The TTC
“What Paris has done right is to make it awful to get around by car and awfully easy to get around by public transportation or by bike.”
—Serge Schmemann


If biking was really popular, these racks for two bicycles would be inadequate.

The TTC infrastructure is deteriorating and there are no new subway lines being built. We can't count the Scarborough extension, a very modest effort. Many of us will be dead before the Sheppard, Finch or Downtown Relief lines come into service in 2030—at the earliest.

The extension of the University-Spadina line up to Vaughan, when completed at the end of 2017, will make that half of Line 1 as congested as the Yonge Street half. The promised light rail lines (LRT)—if they're built—won't be ready for years.

TTC service is slipping
The TTC motto was "The Red Rocket" then "The Better Way" but now it is turning into "The Loser Cruiser". The TTC public address system apologizes more often than tour Late Mayor Rob Ford.

The existing subway lines are the pits. The subways have constant delays due to personal emergencies, mechanical delays and signal problems.

The Yonge Street subway is so packed during the morning rush hour that a few riders, who start their journey at the Sheppard station, go north two stops to the Finch terminal station so they can get a seat on the southbound trains. It costs them only an extra 15-20 minutes to be guaranteed a seat for the 40 minute ride downtown.

Just wait for the young professionals, who are buying the downtown condos and giving up cars, get jammed in a subway train right up close with one of Toronto's homeless that—at a distance of five metres—stink like a provincial park outhouse. Subway passengers have to put up with beggars, crazies and baby strollers that are as wide as Hummers.

That will be a part of "inclusive city living" that the middle-class will not be so willing to embrace.

The streetcars can be just as bad. Long waits and short turns are a curse and so are over-crowded streetcars and buses.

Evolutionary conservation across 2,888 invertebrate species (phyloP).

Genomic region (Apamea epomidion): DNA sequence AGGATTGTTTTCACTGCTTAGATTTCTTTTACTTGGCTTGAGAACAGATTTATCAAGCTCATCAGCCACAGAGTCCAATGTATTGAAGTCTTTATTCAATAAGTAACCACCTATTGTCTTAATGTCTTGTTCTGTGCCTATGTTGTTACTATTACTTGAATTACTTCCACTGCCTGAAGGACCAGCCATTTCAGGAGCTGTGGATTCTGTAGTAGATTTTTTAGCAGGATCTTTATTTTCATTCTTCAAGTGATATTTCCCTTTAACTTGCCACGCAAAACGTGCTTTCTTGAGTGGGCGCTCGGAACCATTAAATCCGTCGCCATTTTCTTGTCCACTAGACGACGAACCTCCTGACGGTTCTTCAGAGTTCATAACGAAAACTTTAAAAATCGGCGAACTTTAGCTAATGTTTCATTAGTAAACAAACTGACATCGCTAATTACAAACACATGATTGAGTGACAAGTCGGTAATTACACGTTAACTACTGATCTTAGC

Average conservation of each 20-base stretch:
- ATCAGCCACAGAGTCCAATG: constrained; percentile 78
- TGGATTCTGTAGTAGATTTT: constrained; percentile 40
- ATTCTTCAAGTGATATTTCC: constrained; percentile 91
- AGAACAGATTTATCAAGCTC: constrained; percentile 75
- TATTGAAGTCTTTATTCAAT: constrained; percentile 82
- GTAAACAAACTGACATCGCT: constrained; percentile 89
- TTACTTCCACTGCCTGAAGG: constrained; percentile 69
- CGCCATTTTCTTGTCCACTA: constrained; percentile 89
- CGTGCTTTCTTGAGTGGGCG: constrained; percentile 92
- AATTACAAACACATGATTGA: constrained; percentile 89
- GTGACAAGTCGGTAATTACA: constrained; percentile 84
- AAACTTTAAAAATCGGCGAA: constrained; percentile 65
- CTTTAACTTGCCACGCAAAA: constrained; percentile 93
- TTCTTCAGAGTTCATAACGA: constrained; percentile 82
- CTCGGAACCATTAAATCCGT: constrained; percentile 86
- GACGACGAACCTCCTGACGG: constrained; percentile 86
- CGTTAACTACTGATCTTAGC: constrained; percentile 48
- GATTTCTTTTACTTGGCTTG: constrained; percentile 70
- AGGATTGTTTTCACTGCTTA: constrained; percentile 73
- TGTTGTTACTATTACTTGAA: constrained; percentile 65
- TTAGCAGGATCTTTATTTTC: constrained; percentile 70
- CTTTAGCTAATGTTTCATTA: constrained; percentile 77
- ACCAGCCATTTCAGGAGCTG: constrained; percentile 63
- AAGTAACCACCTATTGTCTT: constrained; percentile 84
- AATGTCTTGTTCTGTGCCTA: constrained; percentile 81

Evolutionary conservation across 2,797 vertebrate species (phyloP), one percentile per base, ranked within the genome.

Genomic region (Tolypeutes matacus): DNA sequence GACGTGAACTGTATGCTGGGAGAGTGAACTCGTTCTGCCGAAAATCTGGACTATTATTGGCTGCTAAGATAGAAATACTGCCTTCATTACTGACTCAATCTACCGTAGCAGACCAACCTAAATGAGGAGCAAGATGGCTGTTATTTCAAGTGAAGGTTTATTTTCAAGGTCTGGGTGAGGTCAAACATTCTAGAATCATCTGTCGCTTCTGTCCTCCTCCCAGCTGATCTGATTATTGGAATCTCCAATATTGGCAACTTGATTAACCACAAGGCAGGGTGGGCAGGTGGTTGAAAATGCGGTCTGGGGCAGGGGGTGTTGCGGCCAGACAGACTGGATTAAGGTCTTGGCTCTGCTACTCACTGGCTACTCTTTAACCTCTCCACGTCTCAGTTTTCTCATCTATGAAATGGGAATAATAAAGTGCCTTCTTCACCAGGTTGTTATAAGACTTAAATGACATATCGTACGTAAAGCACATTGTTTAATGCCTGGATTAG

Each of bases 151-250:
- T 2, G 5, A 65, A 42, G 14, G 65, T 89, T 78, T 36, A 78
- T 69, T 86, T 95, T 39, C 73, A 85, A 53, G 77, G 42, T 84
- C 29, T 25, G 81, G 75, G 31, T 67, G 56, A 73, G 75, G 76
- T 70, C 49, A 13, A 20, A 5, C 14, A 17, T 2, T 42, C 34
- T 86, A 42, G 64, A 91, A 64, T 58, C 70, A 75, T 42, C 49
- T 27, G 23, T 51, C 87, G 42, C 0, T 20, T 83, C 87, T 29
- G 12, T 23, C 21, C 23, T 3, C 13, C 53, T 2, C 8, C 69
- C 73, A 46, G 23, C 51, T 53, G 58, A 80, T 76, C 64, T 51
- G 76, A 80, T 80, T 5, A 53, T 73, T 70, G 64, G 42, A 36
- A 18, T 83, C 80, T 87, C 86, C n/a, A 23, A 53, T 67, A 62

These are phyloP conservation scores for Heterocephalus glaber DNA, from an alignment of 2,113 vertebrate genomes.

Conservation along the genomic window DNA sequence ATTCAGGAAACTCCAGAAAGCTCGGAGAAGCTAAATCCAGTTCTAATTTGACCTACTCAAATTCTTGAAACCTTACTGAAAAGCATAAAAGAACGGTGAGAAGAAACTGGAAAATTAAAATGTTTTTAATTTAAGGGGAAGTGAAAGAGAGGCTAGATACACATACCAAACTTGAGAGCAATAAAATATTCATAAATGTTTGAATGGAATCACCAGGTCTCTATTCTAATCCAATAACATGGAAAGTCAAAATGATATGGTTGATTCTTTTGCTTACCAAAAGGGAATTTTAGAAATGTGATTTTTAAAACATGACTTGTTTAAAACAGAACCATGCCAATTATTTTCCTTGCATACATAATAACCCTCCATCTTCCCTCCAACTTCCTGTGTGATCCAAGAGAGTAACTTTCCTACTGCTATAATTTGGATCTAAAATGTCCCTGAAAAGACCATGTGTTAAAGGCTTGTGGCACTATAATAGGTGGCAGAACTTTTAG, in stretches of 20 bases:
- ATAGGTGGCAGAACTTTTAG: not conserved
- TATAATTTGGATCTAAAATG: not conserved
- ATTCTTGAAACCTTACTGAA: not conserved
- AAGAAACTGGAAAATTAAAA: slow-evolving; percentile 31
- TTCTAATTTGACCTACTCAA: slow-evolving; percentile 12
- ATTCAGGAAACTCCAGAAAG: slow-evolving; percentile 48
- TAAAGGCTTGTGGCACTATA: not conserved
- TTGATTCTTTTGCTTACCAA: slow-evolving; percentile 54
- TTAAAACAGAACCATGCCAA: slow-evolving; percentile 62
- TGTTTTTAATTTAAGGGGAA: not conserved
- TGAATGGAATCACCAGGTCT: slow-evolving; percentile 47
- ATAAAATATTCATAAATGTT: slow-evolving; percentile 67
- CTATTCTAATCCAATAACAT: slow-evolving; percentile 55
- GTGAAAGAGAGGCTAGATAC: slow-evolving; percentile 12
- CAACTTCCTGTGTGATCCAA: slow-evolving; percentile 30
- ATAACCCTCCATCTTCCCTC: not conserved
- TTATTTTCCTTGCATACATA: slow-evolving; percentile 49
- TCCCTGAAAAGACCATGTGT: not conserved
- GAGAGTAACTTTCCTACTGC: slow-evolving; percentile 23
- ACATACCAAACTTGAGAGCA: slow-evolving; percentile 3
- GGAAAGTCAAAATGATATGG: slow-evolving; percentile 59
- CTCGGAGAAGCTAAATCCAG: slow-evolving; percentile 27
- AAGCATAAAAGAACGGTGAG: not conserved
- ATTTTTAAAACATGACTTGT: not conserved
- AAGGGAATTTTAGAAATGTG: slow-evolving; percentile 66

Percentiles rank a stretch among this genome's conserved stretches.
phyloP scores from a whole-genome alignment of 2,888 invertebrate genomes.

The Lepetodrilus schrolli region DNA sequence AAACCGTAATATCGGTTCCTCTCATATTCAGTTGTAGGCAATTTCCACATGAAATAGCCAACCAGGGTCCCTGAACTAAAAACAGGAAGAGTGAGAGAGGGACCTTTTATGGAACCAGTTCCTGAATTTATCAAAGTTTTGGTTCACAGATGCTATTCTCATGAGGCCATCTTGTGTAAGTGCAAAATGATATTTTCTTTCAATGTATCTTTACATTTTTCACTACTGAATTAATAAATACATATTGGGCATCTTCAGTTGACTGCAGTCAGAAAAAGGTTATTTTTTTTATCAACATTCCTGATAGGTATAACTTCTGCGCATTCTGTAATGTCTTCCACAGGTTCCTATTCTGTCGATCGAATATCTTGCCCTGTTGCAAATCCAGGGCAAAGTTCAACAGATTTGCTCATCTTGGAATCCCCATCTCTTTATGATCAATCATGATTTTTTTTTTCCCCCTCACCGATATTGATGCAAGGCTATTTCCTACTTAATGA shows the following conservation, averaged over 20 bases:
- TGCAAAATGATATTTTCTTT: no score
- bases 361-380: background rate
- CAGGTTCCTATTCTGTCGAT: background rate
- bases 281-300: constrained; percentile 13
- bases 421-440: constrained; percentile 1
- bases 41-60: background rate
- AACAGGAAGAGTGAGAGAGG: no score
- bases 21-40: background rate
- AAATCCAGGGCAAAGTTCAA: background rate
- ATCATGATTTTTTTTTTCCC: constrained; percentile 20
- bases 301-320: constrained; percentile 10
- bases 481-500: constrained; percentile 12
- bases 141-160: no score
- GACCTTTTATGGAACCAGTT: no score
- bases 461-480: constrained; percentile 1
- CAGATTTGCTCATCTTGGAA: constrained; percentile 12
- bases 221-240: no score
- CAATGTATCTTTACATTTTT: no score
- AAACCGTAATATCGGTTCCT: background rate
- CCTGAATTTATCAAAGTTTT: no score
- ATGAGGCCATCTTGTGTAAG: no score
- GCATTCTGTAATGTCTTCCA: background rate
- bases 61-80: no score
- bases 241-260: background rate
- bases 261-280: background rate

A telling letter
What do our politicians think of people who rely on transit? Read this from our Mayor John Tory.


Blue Light Network
Every time they prepare a budget, the TTC considers eliminating the Blue Light Network, the 24 hour service on the two street cars routes and 22 bus routes that remain. This will hurt shift workers who work irregular hours.

Flop houses on wheels
The high-density condo skyscrapers that provide far too few parking spots, depend on people who are willing to trade cars for bicycles, Uber and transit. For this to work the TTC network has to be reliable, convenient and comfortable.

However, the social tinkerers may make it worse. Josh Colle, a city councillor and TTC commissioner, wants the TTC to allow everyone to ride the Blue Light Network for free whenever the city announces a Cold Alert.

The idea is that Toronto's homeless can get a free ride to a homeless shelter where they will have a warm place to spend the night. (That was nine nights in the winter of 2012-2013 and 22 nights in 2013-2014.)

There are a couple of flaws in this theory. First of all, many homeless do not want to go to a shelter. They want to be warm and safe. The TTC subways, buses and streetcars are both. So once they got on, why should they get off?



Secondly, there are presently few homeless sleeping on the late night buses and streetcars. If this scheme is adopted, we could have hundreds.

Buying a condo without parking?
If future condo buyers give up on the TTC and want to commute by car, those who own condo units that don't include parking may have trouble selling without taking a big loss.

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